Again, let me be clear. I like the post, and I support the troops that serve with distinction. I do NOT support them all just because I like their uniforms.

;)

alavalfan
2009-03-29, 07:29
Does this fit in more or less than the other video in this forum?

http://www.youtube.com/watch?v=luDi0U8HY0w

Bruiser
2009-03-29, 08:16
(Bush does hate black people -- especially his mom!).


Well, I guess this is the place where you can express your opinions.

But this statement is just moronic and really serves no purpose. Kind of along the lines of your example,
"I am a proud and good citizen, you aren't"

Trolling maybe?

cjstora
2009-03-29, 08:35
Does this fit in more or less than the other video in this forum?

So your complaint about the content then is that this is in the wrong forum?

Not the first time that's happened. Easily remedied. Happy now? Probably not.

alavalfan
2009-03-29, 14:45
Happy now? Probably not.C.J., what's with the "Probably not" thing? It does'nt sound right ... I think!

cjstora
2009-03-29, 20:27
I highly doubt your repeated objections in this thread are simply due to which forum it was placed in.

alavalfan
2009-03-30, 03:54
I highly doubt your repeated objections in this thread are simply due to which forum it was placed in.which of my "two" posts lead you to believe otherwise and why?

la Tuque
2009-03-30, 11:32
I was returning from Montreal not too long ago when people were starting to crowd bridges for the return of yet another soldier. Quite touching.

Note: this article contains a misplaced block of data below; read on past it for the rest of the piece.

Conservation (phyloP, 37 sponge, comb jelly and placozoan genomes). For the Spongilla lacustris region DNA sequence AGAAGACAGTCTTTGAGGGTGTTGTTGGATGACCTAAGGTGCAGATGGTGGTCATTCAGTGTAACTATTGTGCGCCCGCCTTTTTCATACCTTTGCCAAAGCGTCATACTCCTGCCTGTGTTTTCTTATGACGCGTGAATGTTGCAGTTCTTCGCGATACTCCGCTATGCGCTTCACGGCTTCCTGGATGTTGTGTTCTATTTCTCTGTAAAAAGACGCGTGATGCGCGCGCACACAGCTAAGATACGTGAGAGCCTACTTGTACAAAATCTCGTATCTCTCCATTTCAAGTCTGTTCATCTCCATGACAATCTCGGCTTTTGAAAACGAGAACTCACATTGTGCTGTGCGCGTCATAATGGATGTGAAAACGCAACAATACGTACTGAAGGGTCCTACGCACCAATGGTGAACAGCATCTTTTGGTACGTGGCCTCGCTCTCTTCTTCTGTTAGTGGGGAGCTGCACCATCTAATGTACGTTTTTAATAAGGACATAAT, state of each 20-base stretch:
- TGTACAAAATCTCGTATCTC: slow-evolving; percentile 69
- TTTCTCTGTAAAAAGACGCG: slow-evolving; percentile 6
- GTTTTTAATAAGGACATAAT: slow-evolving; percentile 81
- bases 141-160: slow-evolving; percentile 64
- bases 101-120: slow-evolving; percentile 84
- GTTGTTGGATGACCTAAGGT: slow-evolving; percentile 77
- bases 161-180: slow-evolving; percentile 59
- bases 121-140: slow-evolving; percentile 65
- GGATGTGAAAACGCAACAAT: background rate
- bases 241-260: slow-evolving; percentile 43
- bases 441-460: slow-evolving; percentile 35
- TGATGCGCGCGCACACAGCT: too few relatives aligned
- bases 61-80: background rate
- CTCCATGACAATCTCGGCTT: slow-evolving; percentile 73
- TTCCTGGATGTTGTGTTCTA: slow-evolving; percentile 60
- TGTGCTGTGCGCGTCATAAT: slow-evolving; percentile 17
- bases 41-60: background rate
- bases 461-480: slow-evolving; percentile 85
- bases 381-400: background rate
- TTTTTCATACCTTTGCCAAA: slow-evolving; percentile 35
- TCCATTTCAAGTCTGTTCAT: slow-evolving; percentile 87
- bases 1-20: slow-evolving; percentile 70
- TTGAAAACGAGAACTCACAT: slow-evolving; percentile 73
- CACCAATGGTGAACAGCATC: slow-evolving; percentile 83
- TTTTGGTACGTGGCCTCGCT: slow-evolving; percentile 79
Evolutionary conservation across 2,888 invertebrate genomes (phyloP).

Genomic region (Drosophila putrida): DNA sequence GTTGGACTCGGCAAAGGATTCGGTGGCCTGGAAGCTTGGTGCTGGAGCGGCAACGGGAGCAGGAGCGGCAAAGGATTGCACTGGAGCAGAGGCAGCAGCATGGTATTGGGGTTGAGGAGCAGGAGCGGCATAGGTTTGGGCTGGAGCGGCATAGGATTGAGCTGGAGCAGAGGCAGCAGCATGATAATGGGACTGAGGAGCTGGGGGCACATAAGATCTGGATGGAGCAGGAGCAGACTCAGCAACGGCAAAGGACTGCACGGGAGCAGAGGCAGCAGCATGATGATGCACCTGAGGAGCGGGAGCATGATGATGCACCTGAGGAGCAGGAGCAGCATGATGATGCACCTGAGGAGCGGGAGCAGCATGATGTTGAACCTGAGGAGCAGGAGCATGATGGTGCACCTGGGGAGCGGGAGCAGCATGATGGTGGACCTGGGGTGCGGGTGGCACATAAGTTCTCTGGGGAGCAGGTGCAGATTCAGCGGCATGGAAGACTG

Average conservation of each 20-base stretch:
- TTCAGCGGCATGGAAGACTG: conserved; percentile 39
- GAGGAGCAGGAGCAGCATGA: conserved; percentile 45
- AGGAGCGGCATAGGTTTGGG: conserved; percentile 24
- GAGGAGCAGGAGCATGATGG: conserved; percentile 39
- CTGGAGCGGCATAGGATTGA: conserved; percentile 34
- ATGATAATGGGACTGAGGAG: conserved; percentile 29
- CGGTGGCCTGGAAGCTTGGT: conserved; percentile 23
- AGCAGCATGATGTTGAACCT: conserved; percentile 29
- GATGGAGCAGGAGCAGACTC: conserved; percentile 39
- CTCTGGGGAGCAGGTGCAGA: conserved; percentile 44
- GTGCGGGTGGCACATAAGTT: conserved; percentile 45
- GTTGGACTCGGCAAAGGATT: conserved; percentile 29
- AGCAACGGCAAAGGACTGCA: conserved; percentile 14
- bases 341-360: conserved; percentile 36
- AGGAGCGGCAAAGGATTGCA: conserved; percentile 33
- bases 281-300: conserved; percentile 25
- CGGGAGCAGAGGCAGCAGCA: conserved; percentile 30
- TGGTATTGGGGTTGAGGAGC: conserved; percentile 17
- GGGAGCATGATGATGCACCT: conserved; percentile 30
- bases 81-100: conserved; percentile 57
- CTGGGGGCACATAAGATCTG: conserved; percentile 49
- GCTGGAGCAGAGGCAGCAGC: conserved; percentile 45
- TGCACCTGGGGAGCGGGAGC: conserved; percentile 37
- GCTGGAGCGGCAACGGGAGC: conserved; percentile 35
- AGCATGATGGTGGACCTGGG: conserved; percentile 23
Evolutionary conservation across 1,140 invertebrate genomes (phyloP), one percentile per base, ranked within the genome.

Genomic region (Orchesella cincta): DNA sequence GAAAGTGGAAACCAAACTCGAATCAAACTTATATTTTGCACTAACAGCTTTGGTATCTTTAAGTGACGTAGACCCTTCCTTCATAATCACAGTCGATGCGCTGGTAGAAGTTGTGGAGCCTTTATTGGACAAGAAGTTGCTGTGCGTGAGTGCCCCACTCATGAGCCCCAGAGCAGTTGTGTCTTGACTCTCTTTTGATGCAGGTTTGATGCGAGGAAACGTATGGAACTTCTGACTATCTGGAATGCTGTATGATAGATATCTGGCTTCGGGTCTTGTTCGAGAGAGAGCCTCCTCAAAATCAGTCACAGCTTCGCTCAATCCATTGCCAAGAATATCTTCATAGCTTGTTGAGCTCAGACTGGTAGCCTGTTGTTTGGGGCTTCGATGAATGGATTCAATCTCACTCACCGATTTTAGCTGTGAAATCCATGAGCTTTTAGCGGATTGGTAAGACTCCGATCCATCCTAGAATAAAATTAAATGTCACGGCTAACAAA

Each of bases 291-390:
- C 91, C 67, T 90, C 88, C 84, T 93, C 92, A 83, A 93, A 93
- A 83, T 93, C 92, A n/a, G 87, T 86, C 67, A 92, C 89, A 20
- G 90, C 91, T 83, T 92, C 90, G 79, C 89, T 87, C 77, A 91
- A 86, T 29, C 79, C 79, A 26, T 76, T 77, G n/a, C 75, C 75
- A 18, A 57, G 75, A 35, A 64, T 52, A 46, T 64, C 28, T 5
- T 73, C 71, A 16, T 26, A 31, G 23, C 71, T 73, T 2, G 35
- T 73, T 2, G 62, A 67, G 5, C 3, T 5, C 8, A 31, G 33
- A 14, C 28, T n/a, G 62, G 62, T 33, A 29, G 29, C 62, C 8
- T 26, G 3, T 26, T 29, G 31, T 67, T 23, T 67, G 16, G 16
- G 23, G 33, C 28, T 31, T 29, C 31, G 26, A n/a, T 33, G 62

This video really stands out

http://www.youtube.com/watch?v=n1R8qLAmkLU&feature=related

Sasky Boy
2009-04-01, 19:20
Well, I guess this is the place where you can express your opinions.

But this statement is just moronic and really serves no purpose. Kind of along the lines of your example,

Trolling maybe?

I did not write the trolling statement did I? I do not recall that and I think you are misrepresenting me. Perhaps I forgot, but I don't think that was me Bruiser.

For my statement, everyone knows the history of Katrina and the effects of the Every Child Left Behind policy. We can let the facts speak for themselves and people can interpret it all as they like.

As for Barbara Bush, she felt that Katrina was working well for blacks and that the conditions in the dome were an upgrade for many. :eek::eek::eek:

Again, people were raped and murdered there! "Better off!!!" By the way, I want to mention that I think the First Bush (HW) has been a great statesman. He is the only Bush that won't get to dine with the wife and kids in hell.


And so many of the people in the arena here, you know, were underprivileged anyway," she said, "so this is working very well for them.


http://www.nytimes.com/2005/09/07/national/nationalspecial/07barbara.html
http://www.editorandpublisher.com/eandp/news/article_display.jsp?vnu_content_id=1001054719